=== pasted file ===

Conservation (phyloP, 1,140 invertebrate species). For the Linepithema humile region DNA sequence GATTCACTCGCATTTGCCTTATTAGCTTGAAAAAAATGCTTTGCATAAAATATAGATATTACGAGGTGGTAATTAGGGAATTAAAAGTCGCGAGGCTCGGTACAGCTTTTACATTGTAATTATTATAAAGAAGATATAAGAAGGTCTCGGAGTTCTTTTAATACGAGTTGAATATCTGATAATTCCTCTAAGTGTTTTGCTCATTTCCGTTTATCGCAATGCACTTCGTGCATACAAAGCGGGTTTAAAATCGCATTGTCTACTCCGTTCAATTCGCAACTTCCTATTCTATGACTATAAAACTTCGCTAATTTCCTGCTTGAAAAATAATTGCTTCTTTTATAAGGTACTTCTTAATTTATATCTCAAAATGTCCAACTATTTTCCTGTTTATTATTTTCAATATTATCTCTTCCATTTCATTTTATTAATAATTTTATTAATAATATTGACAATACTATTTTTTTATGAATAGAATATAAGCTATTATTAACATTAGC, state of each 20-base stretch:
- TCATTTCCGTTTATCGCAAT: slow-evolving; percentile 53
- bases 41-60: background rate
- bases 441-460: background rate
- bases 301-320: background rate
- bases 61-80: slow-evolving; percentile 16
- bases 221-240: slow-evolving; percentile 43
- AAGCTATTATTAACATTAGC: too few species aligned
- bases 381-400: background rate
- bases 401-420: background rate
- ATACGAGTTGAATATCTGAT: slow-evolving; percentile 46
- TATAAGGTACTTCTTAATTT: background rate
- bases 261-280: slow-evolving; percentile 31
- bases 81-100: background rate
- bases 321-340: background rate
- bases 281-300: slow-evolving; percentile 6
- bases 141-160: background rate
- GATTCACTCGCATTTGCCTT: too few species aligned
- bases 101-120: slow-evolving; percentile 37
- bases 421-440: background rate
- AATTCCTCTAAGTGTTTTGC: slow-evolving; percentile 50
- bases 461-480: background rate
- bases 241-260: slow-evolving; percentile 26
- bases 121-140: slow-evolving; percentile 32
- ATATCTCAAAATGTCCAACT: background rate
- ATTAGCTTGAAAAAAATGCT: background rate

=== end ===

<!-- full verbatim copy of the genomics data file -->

Conservation (phyloP, 1,140 invertebrate species). For the Linepithema humile region DNA sequence GATTCACTCGCATTTGCCTTATTAGCTTGAAAAAAATGCTTTGCATAAAATATAGATATTACGAGGTGGTAATTAGGGAATTAAAAGTCGCGAGGCTCGGTACAGCTTTTACATTGTAATTATTATAAAGAAGATATAAGAAGGTCTCGGAGTTCTTTTAATACGAGTTGAATATCTGATAATTCCTCTAAGTGTTTTGCTCATTTCCGTTTATCGCAATGCACTTCGTGCATACAAAGCGGGTTTAAAATCGCATTGTCTACTCCGTTCAATTCGCAACTTCCTATTCTATGACTATAAAACTTCGCTAATTTCCTGCTTGAAAAATAATTGCTTCTTTTATAAGGTACTTCTTAATTTATATCTCAAAATGTCCAACTATTTTCCTGTTTATTATTTTCAATATTATCTCTTCCATTTCATTTTATTAATAATTTTATTAATAATATTGACAATACTATTTTTTTATGAATAGAATATAAGCTATTATTAACATTAGC, state of each 20-base stretch:
- TCATTTCCGTTTATCGCAAT: slow-evolving; percentile 53
- bases 41-60: background rate
- bases 441-460: background rate
- bases 301-320: background rate
- bases 61-80: slow-evolving; percentile 16
- bases 221-240: slow-evolving; percentile 43
- AAGCTATTATTAACATTAGC: too few species aligned
- bases 381-400: background rate
- bases 401-420: background rate
- ATACGAGTTGAATATCTGAT: slow-evolving; percentile 46
- TATAAGGTACTTCTTAATTT: background rate
- bases 261-280: slow-evolving; percentile 31
- bases 81-100: background rate
- bases 321-340: background rate
- bases 281-300: slow-evolving; percentile 6
- bases 141-160: background rate
- GATTCACTCGCATTTGCCTT: too few species aligned
- bases 101-120: slow-evolving; percentile 37
- bases 421-440: background rate
- AATTCCTCTAAGTGTTTTGC: slow-evolving; percentile 50
- bases 461-480: background rate
- bases 241-260: slow-evolving; percentile 26
- bases 121-140: slow-evolving; percentile 32
- ATATCTCAAAATGTCCAACT: background rate
- ATTAGCTTGAAAAAAATGCT: background rate